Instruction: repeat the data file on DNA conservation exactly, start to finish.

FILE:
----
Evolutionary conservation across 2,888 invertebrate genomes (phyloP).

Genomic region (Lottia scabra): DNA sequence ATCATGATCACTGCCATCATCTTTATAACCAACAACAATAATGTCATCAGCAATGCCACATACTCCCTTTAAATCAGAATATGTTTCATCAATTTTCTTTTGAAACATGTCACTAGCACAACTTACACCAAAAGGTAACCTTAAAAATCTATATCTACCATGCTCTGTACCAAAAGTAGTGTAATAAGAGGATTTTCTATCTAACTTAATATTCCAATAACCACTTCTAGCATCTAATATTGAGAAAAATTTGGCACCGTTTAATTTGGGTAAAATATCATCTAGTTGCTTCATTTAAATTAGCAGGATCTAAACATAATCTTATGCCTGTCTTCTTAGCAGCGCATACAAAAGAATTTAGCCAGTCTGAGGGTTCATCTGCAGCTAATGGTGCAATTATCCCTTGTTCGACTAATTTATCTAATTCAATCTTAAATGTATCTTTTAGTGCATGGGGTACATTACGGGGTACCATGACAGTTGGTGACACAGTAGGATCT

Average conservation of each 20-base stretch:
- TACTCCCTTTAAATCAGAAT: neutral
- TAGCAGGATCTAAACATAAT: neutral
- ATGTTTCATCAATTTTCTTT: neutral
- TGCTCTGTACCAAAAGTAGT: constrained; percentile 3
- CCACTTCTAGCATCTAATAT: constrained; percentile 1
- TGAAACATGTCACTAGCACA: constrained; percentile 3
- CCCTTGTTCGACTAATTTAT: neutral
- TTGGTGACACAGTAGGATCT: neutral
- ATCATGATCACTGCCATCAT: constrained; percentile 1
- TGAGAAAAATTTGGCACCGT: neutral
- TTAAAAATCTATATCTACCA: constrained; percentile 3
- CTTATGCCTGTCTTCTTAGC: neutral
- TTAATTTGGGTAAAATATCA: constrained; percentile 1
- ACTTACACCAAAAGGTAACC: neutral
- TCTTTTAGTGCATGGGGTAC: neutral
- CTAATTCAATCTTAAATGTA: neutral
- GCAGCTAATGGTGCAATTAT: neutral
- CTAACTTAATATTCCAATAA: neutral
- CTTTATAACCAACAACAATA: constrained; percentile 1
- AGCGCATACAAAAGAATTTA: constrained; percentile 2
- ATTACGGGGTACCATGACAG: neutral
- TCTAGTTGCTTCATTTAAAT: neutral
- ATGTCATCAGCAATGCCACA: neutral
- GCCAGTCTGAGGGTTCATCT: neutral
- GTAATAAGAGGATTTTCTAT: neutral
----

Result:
Evolutionary conservation across 2,888 invertebrate genomes (phyloP).

Genomic region (Lottia scabra): DNA sequence ATCATGATCACTGCCATCATCTTTATAACCAACAACAATAATGTCATCAGCAATGCCACATACTCCCTTTAAATCAGAATATGTTTCATCAATTTTCTTTTGAAACATGTCACTAGCACAACTTACACCAAAAGGTAACCTTAAAAATCTATATCTACCATGCTCTGTACCAAAAGTAGTGTAATAAGAGGATTTTCTATCTAACTTAATATTCCAATAACCACTTCTAGCATCTAATATTGAGAAAAATTTGGCACCGTTTAATTTGGGTAAAATATCATCTAGTTGCTTCATTTAAATTAGCAGGATCTAAACATAATCTTATGCCTGTCTTCTTAGCAGCGCATACAAAAGAATTTAGCCAGTCTGAGGGTTCATCTGCAGCTAATGGTGCAATTATCCCTTGTTCGACTAATTTATCTAATTCAATCTTAAATGTATCTTTTAGTGCATGGGGTACATTACGGGGTACCATGACAGTTGGTGACACAGTAGGATCT

Average conservation of each 20-base stretch:
- TACTCCCTTTAAATCAGAAT: neutral
- TAGCAGGATCTAAACATAAT: neutral
- ATGTTTCATCAATTTTCTTT: neutral
- TGCTCTGTACCAAAAGTAGT: constrained; percentile 3
- CCACTTCTAGCATCTAATAT: constrained; percentile 1
- TGAAACATGTCACTAGCACA: constrained; percentile 3
- CCCTTGTTCGACTAATTTAT: neutral
- TTGGTGACACAGTAGGATCT: neutral
- ATCATGATCACTGCCATCAT: constrained; percentile 1
- TGAGAAAAATTTGGCACCGT: neutral
- TTAAAAATCTATATCTACCA: constrained; percentile 3
- CTTATGCCTGTCTTCTTAGC: neutral
- TTAATTTGGGTAAAATATCA: constrained; percentile 1
- ACTTACACCAAAAGGTAACC: neutral
- TCTTTTAGTGCATGGGGTAC: neutral
- CTAATTCAATCTTAAATGTA: neutral
- GCAGCTAATGGTGCAATTAT: neutral
- CTAACTTAATATTCCAATAA: neutral
- CTTTATAACCAACAACAATA: constrained; percentile 1
- AGCGCATACAAAAGAATTTA: constrained; percentile 2
- ATTACGGGGTACCATGACAG: neutral
- TCTAGTTGCTTCATTTAAAT: neutral
- ATGTCATCAGCAATGCCACA: neutral
- GCCAGTCTGAGGGTTCATCT: neutral
- GTAATAAGAGGATTTTCTAT: neutral